More than words: ART for AIDS
04 December 2007
“Art and AIDS have been inextricably linked throughout the epidemic’s quarter of a century history. Art has conveyed what words alone cannot.” UNAIDS Executive Director, Peter Piot.
World AIDS day 2007 marked the first anniversary of the UNAIDS’ Art for AIDS collection—an art collection created to recognize the role art has played in the response to AIDS. From AIDS quilts in America to memory books in Africa, from painting, multi-media to sculpture—AIDS has influenced art and the artistic world.
The pieces in the collection have been chosen to provoke thought and dialogue around some of the most difficult issues around AIDS. With an initial emphasis on contemporary African art, the collection has grown to more than 60 museum quality pieces thanks to the involvement of artists, collectors and donors around the world.
In this, the first of a special three-part series, www.unaids.org tells the story of the collection and its creators.
Among the pieces in the UNAIDS permanent collection is ‘Crust of the Earth’ a mixed media metals sculpture by Ghanaian artist El Anatsui. Drawing from his environment, El Anatsui uses pieces of found meal such as bottle caps that he twisted and strung together to create a commentary on AIDS and the AIDS response. One of India’s best known artists, Maqbool Fida Hussain, created ‘Mother Theresa’ a painting for the permanent collection. This oil on canvas depicts a mother and child shown together—symbolizing the hope that exists in the response to AIDS.
“I’m so please we are able to share works by leading artists in the world. These are artists whose pieces have graced the walls of the Tate Modern in London, the Guggenheim in Bilbao, and the Pompidou in Paris.” said Annemarie Hou, UNAIDS Chief of Communications and Knowledge Sharing and curator of the UNAIDS collection.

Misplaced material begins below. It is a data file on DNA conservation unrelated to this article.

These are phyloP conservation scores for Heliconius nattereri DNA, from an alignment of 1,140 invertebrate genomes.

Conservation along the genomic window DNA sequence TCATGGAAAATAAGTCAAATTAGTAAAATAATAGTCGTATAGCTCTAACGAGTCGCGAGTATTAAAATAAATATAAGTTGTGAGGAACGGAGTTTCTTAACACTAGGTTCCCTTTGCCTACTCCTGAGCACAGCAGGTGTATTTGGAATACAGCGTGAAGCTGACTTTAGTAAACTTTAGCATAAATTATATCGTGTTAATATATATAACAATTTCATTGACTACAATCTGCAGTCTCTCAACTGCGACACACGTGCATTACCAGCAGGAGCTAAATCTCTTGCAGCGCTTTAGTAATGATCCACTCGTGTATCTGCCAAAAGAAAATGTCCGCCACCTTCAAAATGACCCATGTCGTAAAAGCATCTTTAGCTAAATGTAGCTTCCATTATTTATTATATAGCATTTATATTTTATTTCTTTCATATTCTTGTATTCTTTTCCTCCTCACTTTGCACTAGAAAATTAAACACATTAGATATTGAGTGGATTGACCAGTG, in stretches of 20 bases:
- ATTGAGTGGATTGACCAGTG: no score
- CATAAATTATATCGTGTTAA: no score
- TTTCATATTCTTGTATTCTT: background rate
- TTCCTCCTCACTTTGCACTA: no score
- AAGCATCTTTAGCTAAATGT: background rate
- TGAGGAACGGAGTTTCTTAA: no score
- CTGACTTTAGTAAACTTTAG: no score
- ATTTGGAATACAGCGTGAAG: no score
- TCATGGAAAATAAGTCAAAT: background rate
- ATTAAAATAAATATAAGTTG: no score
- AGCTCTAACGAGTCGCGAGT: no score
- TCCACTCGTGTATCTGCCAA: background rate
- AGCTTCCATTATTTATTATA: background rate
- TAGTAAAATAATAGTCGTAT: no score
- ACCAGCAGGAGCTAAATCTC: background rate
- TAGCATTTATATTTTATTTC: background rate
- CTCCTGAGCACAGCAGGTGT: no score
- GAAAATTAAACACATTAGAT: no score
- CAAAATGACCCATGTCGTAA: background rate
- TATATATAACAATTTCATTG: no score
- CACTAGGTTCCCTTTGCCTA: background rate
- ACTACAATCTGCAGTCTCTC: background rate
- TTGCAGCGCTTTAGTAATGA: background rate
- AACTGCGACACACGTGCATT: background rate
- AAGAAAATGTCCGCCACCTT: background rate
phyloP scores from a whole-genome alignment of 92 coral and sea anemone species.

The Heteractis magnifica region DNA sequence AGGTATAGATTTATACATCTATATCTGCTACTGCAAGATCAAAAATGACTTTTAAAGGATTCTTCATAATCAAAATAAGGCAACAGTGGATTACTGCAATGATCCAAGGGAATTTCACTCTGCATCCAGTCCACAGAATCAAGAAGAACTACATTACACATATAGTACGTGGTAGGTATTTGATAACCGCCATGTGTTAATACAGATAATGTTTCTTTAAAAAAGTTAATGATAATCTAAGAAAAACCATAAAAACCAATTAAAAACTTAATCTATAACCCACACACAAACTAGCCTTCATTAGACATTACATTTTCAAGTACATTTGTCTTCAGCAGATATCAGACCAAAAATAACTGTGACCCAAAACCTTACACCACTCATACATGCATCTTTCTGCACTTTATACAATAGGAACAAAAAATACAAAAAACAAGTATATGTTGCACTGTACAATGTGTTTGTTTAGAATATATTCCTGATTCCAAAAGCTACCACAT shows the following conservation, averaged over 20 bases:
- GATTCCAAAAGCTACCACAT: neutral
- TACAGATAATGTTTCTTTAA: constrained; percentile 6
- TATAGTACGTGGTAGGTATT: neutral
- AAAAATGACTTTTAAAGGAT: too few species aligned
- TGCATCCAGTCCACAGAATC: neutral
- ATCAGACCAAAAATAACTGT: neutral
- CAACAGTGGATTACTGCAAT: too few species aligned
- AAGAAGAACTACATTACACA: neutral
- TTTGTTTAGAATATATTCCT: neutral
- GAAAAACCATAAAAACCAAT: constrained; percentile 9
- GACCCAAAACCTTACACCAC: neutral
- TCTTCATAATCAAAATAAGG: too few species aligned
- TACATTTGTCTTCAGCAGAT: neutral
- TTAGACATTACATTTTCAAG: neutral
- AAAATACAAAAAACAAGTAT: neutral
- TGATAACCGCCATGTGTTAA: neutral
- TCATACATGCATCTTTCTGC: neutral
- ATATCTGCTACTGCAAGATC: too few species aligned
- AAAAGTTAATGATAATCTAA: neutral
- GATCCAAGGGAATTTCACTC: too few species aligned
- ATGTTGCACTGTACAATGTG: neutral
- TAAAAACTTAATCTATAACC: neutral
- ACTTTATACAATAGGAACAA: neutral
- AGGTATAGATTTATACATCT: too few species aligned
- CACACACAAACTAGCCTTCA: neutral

Throughout the lobby of the building are seven towering sculptures generously donated to the UNAIDS permanent collection by UNAIDS Special Representative, artist and author Mary Fisher. With names such as ‘Courage’, ‘Compassion’ and ‘Community of Love’, Fisher—who is openly living with HIV— expresses her feelings on AIDS and the response. And outside the UNAIDS building, stands the statue ‘Eradication’ by Zimbabwean artists Mike Munyaradzi. To the artist, the statue symbolizes “the fragile world we live in today”. The hollowed sphere signifies the destruction of our globe and the difficult issues of our time, including AIDS. The leaf represents hope and the life we are struggling to sustain.
The permanent collection also includes a number of stunning photographs by Gideon Mendell and Jonathan Torgovnik. Torgovnik recently won the UK National Portrait Gallery's Portrait Photographic Prize for his work to give a voice to the women that were raped during the genocide, had a child and contracted HIV.
In addition to the permanent collection, UNAIDS has been fortunate to be granted the loan of a number of other museum quality pieces.
“We are very fortunate to have art on loan from the Jean Pigozzi Geneva collection,” said Ms Hou. “ Pigozzi’s collection, one of the most important in the world, includes works of artists that live and work in sub-Saharan Africa who use different formats of expression ranging from paintings and sculptures to video and multi-media,” she added.
Also exhibited are pieces loaned by the ‘ArtAids’ organization, founded by Dutch writer and art collector Han Nefkens, who set up the organization to “use art to increase involvement with AIDS issues so that real contributions can be made towards creating a better existence for people living with HIV. The proceeds of the sale of works commissioned by ArtAids will provide people living with HIV with medical care to which they would otherwise not have access.
Arte carte - browse online